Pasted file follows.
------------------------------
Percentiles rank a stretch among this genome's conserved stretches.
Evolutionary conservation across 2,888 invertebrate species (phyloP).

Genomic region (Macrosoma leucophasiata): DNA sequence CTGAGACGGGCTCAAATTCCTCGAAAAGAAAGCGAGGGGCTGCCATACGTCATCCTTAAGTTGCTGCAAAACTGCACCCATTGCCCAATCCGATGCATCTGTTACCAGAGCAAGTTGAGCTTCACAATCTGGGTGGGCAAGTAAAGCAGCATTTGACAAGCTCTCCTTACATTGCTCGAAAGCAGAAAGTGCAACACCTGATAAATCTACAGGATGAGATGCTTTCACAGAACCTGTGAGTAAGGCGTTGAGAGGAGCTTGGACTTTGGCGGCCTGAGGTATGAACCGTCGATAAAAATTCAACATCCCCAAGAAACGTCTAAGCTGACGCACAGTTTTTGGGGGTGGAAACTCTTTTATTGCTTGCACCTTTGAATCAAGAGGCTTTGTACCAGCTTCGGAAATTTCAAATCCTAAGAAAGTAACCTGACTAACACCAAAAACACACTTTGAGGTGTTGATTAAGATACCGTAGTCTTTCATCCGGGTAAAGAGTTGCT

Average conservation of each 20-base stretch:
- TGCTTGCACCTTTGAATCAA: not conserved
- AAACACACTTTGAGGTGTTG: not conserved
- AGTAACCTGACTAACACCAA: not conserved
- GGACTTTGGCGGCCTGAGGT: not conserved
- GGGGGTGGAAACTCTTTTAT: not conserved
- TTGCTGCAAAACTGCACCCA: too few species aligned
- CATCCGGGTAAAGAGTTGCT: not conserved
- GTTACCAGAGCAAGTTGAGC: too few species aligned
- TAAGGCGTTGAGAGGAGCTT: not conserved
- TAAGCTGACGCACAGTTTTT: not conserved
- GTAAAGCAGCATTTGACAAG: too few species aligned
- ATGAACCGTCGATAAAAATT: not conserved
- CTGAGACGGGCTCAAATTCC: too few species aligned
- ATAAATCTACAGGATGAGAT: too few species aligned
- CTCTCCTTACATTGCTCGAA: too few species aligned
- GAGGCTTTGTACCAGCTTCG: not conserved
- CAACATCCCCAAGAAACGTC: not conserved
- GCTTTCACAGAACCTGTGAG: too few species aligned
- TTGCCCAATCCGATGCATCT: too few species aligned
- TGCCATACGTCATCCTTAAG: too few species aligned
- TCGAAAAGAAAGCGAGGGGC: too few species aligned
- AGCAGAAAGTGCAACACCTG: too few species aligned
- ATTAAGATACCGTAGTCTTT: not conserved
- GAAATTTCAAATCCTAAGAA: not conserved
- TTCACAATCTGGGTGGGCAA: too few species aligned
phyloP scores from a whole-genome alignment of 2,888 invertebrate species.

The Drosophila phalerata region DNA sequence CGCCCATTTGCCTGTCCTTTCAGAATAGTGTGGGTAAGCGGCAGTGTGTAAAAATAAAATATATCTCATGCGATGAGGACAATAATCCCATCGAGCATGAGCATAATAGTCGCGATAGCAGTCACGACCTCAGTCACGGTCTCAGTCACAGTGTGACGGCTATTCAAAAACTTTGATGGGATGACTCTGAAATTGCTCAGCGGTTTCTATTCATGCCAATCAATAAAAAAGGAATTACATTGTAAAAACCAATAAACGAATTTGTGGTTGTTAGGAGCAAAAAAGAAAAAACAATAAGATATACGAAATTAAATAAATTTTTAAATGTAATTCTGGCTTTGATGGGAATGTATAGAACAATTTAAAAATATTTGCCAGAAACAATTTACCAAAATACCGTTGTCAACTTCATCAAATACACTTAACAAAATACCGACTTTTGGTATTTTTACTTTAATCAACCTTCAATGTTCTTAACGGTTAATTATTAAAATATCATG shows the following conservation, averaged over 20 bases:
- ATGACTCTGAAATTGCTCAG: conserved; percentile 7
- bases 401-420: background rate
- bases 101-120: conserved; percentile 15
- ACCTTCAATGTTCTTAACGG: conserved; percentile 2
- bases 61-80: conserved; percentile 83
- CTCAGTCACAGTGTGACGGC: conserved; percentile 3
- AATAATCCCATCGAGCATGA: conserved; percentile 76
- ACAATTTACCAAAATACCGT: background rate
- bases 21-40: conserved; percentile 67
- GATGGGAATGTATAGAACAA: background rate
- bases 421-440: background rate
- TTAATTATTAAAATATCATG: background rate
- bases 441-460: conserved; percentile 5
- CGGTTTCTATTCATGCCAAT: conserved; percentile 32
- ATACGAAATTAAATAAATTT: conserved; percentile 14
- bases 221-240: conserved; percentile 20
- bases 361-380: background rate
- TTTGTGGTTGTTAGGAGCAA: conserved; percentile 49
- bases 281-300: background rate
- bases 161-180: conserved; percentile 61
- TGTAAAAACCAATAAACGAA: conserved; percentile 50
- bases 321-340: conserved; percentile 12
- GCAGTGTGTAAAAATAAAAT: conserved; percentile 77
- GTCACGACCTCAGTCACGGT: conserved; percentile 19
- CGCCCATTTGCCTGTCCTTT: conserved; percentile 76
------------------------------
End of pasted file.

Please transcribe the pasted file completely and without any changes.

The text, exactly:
Percentiles rank a stretch among this genome's conserved stretches.
Evolutionary conservation across 2,888 invertebrate species (phyloP).

Genomic region (Macrosoma leucophasiata): DNA sequence CTGAGACGGGCTCAAATTCCTCGAAAAGAAAGCGAGGGGCTGCCATACGTCATCCTTAAGTTGCTGCAAAACTGCACCCATTGCCCAATCCGATGCATCTGTTACCAGAGCAAGTTGAGCTTCACAATCTGGGTGGGCAAGTAAAGCAGCATTTGACAAGCTCTCCTTACATTGCTCGAAAGCAGAAAGTGCAACACCTGATAAATCTACAGGATGAGATGCTTTCACAGAACCTGTGAGTAAGGCGTTGAGAGGAGCTTGGACTTTGGCGGCCTGAGGTATGAACCGTCGATAAAAATTCAACATCCCCAAGAAACGTCTAAGCTGACGCACAGTTTTTGGGGGTGGAAACTCTTTTATTGCTTGCACCTTTGAATCAAGAGGCTTTGTACCAGCTTCGGAAATTTCAAATCCTAAGAAAGTAACCTGACTAACACCAAAAACACACTTTGAGGTGTTGATTAAGATACCGTAGTCTTTCATCCGGGTAAAGAGTTGCT

Average conservation of each 20-base stretch:
- TGCTTGCACCTTTGAATCAA: not conserved
- AAACACACTTTGAGGTGTTG: not conserved
- AGTAACCTGACTAACACCAA: not conserved
- GGACTTTGGCGGCCTGAGGT: not conserved
- GGGGGTGGAAACTCTTTTAT: not conserved
- TTGCTGCAAAACTGCACCCA: too few species aligned
- CATCCGGGTAAAGAGTTGCT: not conserved
- GTTACCAGAGCAAGTTGAGC: too few species aligned
- TAAGGCGTTGAGAGGAGCTT: not conserved
- TAAGCTGACGCACAGTTTTT: not conserved
- GTAAAGCAGCATTTGACAAG: too few species aligned
- ATGAACCGTCGATAAAAATT: not conserved
- CTGAGACGGGCTCAAATTCC: too few species aligned
- ATAAATCTACAGGATGAGAT: too few species aligned
- CTCTCCTTACATTGCTCGAA: too few species aligned
- GAGGCTTTGTACCAGCTTCG: not conserved
- CAACATCCCCAAGAAACGTC: not conserved
- GCTTTCACAGAACCTGTGAG: too few species aligned
- TTGCCCAATCCGATGCATCT: too few species aligned
- TGCCATACGTCATCCTTAAG: too few species aligned
- TCGAAAAGAAAGCGAGGGGC: too few species aligned
- AGCAGAAAGTGCAACACCTG: too few species aligned
- ATTAAGATACCGTAGTCTTT: not conserved
- GAAATTTCAAATCCTAAGAA: not conserved
- TTCACAATCTGGGTGGGCAA: too few species aligned
phyloP scores from a whole-genome alignment of 2,888 invertebrate species.

The Drosophila phalerata region DNA sequence CGCCCATTTGCCTGTCCTTTCAGAATAGTGTGGGTAAGCGGCAGTGTGTAAAAATAAAATATATCTCATGCGATGAGGACAATAATCCCATCGAGCATGAGCATAATAGTCGCGATAGCAGTCACGACCTCAGTCACGGTCTCAGTCACAGTGTGACGGCTATTCAAAAACTTTGATGGGATGACTCTGAAATTGCTCAGCGGTTTCTATTCATGCCAATCAATAAAAAAGGAATTACATTGTAAAAACCAATAAACGAATTTGTGGTTGTTAGGAGCAAAAAAGAAAAAACAATAAGATATACGAAATTAAATAAATTTTTAAATGTAATTCTGGCTTTGATGGGAATGTATAGAACAATTTAAAAATATTTGCCAGAAACAATTTACCAAAATACCGTTGTCAACTTCATCAAATACACTTAACAAAATACCGACTTTTGGTATTTTTACTTTAATCAACCTTCAATGTTCTTAACGGTTAATTATTAAAATATCATG shows the following conservation, averaged over 20 bases:
- ATGACTCTGAAATTGCTCAG: conserved; percentile 7
- bases 401-420: background rate
- bases 101-120: conserved; percentile 15
- ACCTTCAATGTTCTTAACGG: conserved; percentile 2
- bases 61-80: conserved; percentile 83
- CTCAGTCACAGTGTGACGGC: conserved; percentile 3
- AATAATCCCATCGAGCATGA: conserved; percentile 76
- ACAATTTACCAAAATACCGT: background rate
- bases 21-40: conserved; percentile 67
- GATGGGAATGTATAGAACAA: background rate
- bases 421-440: background rate
- TTAATTATTAAAATATCATG: background rate
- bases 441-460: conserved; percentile 5
- CGGTTTCTATTCATGCCAAT: conserved; percentile 32
- ATACGAAATTAAATAAATTT: conserved; percentile 14
- bases 221-240: conserved; percentile 20
- bases 361-380: background rate
- TTTGTGGTTGTTAGGAGCAA: conserved; percentile 49
- bases 281-300: background rate
- bases 161-180: conserved; percentile 61
- TGTAAAAACCAATAAACGAA: conserved; percentile 50
- bases 321-340: conserved; percentile 12
- GCAGTGTGTAAAAATAAAAT: conserved; percentile 77
- GTCACGACCTCAGTCACGGT: conserved; percentile 19
- CGCCCATTTGCCTGTCCTTT: conserved; percentile 76